Indeed, I still think that the writing of the series was flawed almost all the way through. Part of it was that they would set up storylines and cliffhangers at the end of seasons and then never resolve them. When Mark Greene decided not to save a man who had just committed a mass shooting, it was a powerful moment — but there were no consequences and no follow up. More seriously was that, the longer ER was on the air and more and more of the original cast left, many of the replacements were woefully inadequate as characters. I think the problem started when Lucy Knight (Kellie Martin) showed up in Season 5, and led to a long stretch of characters who weren’t such annoying, in many cases, they were lousy at their jobs.
Such failures included Doctor Dave (Erik Palladino) a trauma junkie who had no patience for patients; Neela Rogostra (Parminder Negra) a brilliant student who grew so disillusioned with being a doctor she actually quit and worked at a convenience store for awhile (she only came back because she was unqualified for anything else) Ray Barnett (Shane West) a doctor who spent most of his first season more interested in being a guitarist) and Archie Morris (Scott Grimes) who wandered from scene to scene, always saying the wrong thing, barely doing the right thing, and yet somehow managed to last all the way to the end of the series. Characters like these were not only the last people you’d want working on you in an emergency, they were also the kind you wonder how they got through med school in the first place.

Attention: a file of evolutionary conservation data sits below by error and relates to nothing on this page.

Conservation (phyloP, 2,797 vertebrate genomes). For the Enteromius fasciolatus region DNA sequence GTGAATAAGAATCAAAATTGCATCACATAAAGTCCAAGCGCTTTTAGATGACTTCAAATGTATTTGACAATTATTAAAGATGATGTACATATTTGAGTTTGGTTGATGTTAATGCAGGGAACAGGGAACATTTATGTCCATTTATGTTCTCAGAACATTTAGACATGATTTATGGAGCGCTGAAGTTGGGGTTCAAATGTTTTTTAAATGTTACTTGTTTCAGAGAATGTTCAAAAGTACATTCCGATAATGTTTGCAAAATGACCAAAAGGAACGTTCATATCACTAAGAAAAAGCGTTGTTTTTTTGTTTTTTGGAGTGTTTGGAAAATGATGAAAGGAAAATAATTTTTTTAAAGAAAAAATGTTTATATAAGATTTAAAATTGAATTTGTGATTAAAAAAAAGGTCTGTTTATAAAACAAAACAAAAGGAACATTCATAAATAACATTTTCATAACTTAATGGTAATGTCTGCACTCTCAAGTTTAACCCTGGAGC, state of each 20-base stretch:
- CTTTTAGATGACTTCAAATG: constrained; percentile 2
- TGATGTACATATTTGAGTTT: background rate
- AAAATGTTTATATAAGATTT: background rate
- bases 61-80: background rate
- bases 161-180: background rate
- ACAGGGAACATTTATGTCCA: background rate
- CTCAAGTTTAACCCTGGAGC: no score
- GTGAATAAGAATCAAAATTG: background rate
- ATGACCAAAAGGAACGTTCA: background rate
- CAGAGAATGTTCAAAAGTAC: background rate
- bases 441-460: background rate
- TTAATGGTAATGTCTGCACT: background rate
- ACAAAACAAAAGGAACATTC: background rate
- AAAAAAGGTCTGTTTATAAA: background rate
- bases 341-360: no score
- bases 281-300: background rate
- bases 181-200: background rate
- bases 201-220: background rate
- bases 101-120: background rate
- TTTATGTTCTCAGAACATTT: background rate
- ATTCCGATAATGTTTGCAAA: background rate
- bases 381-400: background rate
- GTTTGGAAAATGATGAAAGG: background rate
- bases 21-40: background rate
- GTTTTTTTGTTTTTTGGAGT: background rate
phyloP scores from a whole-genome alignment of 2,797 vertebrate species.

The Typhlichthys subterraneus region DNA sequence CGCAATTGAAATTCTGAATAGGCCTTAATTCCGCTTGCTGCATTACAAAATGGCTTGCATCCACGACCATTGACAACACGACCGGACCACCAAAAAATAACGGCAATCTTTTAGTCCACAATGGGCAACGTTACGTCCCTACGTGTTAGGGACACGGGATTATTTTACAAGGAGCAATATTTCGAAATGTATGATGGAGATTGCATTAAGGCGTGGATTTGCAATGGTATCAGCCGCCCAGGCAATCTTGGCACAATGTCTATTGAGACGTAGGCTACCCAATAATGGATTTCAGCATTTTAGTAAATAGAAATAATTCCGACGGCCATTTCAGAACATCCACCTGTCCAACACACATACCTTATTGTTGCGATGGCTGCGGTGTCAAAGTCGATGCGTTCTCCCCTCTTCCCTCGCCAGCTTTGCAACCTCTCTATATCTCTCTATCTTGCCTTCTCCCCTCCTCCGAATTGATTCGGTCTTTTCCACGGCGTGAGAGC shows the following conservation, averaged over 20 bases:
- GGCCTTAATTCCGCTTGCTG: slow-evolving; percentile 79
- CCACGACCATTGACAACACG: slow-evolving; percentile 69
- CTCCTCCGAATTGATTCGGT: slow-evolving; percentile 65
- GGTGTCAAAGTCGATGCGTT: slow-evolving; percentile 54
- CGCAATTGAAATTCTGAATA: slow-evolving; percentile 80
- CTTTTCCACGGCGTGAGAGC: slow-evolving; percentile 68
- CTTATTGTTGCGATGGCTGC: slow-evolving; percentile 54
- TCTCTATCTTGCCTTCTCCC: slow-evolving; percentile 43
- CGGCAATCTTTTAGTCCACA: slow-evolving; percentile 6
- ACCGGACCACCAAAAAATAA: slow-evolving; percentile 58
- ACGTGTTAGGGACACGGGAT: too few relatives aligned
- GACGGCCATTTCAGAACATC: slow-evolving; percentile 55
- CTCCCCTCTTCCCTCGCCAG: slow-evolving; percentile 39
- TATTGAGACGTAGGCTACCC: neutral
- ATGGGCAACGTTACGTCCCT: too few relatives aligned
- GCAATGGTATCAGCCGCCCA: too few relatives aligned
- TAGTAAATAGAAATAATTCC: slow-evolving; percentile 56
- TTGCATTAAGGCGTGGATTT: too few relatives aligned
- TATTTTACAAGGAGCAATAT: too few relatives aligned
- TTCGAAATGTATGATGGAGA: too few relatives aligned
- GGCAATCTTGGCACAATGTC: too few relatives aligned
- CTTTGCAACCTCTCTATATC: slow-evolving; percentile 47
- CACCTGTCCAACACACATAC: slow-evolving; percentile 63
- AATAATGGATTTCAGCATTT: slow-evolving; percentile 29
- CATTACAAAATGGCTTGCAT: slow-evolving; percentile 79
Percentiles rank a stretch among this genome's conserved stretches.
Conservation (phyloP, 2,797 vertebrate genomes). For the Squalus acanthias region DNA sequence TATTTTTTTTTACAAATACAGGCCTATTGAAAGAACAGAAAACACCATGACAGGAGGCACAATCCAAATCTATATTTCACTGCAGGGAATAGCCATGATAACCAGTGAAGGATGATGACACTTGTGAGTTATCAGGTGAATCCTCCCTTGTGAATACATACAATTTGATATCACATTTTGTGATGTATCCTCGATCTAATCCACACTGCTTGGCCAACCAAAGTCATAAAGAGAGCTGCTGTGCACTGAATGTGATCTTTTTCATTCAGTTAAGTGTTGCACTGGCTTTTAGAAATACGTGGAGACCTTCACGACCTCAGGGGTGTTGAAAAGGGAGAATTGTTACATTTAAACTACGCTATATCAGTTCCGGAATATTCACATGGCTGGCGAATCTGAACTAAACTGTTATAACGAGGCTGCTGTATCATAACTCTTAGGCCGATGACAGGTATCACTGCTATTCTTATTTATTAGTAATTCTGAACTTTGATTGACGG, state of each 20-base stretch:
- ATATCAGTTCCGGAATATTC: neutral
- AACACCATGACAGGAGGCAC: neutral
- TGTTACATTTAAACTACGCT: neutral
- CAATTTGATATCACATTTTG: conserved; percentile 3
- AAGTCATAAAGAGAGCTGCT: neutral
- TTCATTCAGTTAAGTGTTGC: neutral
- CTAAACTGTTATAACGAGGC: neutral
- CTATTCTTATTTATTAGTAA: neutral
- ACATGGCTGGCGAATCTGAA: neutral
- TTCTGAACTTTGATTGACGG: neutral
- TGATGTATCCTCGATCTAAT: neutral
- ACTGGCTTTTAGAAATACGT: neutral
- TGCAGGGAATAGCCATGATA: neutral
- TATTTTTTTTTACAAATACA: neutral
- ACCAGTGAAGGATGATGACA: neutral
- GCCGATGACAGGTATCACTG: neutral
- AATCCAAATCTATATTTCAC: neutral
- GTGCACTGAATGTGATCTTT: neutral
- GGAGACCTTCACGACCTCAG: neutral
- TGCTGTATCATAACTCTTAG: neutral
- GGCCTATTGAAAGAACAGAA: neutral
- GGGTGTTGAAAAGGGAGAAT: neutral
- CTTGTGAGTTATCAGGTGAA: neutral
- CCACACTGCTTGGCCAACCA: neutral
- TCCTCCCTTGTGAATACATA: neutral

These characters were hard enough to deal with, but what made it even worse were the doctors who were just horrible human beings. Never was this clearer with Robert ‘Rocket’ Romano, played by Paul McCrane an otherwise good actor wasted in this part.